Younger fiction round-up: June 2019
Cinders And Sparks – Magic At Midnight by Lindsey Kelk. Illustrated by Pippa Curnick.
Cinders lives a boring life with her stepmother and stepsisters. Nothing ever happens to Cinders. She’s too busy doing the jobs. That’s why it is a surprise when her wishes start coming true. Somehow, she makes impossible things happen, like turning her companion dog Sparks into a talking dog.
Her fairy godmother Brian appears to guide her, but he’s not always reliable.
When Cinders wishes to go to the ball, her magic works out and she’s off to the palace in style. However, the story is far from over as she figures out what kind of life she wants to live.
A quirky and magical take on the traditional fairy tale.
Cinders has a sweet tooth, a strange ability to make things happen and a passionate love of the outdoors, but she doesn’t know everything about herself. In this first story, Cinders figures out who she is and is given a choice about what sort of life she wants to lead. Is she destined to be the perfect princess in the tower?
Humour, friendship and a touch of magic make this story sparkle. Cinderella retellings are old as the hills but there is a sense with this one that it is only the beginning. Cinders could be the girl to marry the prince, but she’s discovering a whole other side to her personality.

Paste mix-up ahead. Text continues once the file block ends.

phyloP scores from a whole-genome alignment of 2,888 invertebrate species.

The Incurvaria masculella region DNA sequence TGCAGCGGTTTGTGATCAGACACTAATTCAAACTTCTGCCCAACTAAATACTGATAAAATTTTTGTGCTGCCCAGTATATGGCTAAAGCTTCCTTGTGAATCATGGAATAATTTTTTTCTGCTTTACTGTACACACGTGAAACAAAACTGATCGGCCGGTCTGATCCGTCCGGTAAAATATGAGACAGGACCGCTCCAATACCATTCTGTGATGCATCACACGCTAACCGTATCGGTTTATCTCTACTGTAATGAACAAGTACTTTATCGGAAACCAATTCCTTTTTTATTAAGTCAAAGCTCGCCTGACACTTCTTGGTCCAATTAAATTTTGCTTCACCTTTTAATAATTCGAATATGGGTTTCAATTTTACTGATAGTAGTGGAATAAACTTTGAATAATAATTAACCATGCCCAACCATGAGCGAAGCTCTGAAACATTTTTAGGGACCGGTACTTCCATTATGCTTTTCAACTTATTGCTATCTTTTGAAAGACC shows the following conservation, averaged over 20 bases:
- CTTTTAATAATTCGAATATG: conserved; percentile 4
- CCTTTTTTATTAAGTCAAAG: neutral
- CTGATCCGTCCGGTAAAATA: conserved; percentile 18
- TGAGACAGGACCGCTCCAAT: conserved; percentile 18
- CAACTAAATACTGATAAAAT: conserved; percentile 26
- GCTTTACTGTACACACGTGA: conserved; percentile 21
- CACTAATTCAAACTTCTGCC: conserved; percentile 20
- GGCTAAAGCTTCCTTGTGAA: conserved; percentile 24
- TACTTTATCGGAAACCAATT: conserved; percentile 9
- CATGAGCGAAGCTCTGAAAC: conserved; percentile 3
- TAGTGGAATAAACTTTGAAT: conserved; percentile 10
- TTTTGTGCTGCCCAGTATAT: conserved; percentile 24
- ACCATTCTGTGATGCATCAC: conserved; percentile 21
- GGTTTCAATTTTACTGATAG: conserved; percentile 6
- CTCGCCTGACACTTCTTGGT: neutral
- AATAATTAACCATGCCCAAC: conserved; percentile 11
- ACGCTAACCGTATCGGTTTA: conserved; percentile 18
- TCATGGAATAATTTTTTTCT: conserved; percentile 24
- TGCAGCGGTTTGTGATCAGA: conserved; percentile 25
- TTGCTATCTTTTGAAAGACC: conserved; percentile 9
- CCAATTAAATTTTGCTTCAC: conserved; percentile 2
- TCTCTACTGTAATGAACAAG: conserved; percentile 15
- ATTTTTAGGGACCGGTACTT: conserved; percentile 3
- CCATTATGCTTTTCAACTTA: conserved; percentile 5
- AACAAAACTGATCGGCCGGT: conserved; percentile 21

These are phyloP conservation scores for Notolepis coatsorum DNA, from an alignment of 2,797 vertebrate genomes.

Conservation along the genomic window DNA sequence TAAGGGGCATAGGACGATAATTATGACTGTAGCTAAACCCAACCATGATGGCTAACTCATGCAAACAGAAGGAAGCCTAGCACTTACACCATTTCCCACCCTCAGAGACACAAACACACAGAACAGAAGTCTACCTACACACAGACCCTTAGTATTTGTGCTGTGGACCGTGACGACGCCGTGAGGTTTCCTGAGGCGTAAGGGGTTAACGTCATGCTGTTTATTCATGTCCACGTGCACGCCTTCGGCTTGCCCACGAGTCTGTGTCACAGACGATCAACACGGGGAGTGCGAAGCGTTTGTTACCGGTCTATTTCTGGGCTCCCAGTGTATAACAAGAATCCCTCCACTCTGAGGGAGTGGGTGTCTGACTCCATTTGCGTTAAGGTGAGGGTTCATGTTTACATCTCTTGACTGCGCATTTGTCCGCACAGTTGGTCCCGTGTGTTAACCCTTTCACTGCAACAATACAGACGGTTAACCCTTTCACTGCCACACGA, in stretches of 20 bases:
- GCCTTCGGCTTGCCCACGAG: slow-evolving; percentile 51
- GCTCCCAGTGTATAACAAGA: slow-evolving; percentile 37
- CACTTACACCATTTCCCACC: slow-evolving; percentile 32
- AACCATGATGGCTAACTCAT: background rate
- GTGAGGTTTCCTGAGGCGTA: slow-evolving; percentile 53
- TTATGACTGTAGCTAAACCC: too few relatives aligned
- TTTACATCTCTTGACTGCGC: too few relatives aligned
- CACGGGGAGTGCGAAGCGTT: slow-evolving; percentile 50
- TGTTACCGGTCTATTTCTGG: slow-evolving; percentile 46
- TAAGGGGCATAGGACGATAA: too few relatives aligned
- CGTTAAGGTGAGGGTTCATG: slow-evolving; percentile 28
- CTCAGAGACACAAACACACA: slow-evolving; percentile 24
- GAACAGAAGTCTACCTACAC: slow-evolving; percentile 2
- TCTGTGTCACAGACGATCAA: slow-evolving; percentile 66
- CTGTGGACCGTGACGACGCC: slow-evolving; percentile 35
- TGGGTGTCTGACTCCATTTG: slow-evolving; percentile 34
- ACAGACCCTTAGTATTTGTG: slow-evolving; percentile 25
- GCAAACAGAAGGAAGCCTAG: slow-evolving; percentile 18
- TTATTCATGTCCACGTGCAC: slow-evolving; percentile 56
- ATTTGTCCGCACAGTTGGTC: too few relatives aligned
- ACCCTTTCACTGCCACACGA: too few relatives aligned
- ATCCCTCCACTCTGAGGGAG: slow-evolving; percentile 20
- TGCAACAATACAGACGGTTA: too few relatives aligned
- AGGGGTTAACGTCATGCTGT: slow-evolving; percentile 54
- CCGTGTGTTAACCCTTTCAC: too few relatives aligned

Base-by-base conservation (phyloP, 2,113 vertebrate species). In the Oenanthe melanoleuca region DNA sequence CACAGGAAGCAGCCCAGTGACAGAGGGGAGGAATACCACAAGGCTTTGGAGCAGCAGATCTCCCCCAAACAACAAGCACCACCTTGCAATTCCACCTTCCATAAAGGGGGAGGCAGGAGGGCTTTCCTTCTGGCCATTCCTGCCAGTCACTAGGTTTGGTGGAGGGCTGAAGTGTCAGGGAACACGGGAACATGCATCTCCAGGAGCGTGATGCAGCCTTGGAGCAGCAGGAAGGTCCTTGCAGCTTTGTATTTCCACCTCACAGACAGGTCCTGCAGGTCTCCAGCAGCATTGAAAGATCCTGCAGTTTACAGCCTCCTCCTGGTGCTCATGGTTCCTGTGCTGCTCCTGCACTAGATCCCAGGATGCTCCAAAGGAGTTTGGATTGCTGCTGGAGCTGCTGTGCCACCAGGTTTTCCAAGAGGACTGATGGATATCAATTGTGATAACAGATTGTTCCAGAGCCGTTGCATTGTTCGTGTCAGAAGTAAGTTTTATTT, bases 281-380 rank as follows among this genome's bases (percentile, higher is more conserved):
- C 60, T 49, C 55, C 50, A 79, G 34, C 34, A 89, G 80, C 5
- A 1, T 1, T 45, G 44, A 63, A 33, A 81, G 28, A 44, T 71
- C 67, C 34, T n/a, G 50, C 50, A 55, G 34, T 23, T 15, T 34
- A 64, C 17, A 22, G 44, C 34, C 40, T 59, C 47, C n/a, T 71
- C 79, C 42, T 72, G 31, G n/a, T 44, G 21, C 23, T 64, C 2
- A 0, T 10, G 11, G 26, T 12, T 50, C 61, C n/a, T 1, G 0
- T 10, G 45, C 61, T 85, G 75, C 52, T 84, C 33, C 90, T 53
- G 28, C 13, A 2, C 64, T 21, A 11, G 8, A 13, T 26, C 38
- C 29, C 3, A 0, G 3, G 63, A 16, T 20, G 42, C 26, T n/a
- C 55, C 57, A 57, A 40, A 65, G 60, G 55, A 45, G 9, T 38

Illustrations by Pippa Curnik bring out the humour, especially through the facial expressions. Even the animals manage to express their displeasure, alarm and sheer delight in a way which brings the story alive.
This would be brilliant for fans of Sibéal Pounder. It has the same quirky humour and sense of adventure as the Witch Wars series, and I can see Cinders And Sparks growing into a hit.
An Otter Called Pebble by Helen Peters. Illustrated by Ellie Snowdown.
Friends Jasmine and Tom are amazed to find a baby otter in the riverbank. Otter cubs haven’t been seen regularly in Sussex for decades. When the little cub is swept downriver, they jump in to help and take her home for some care.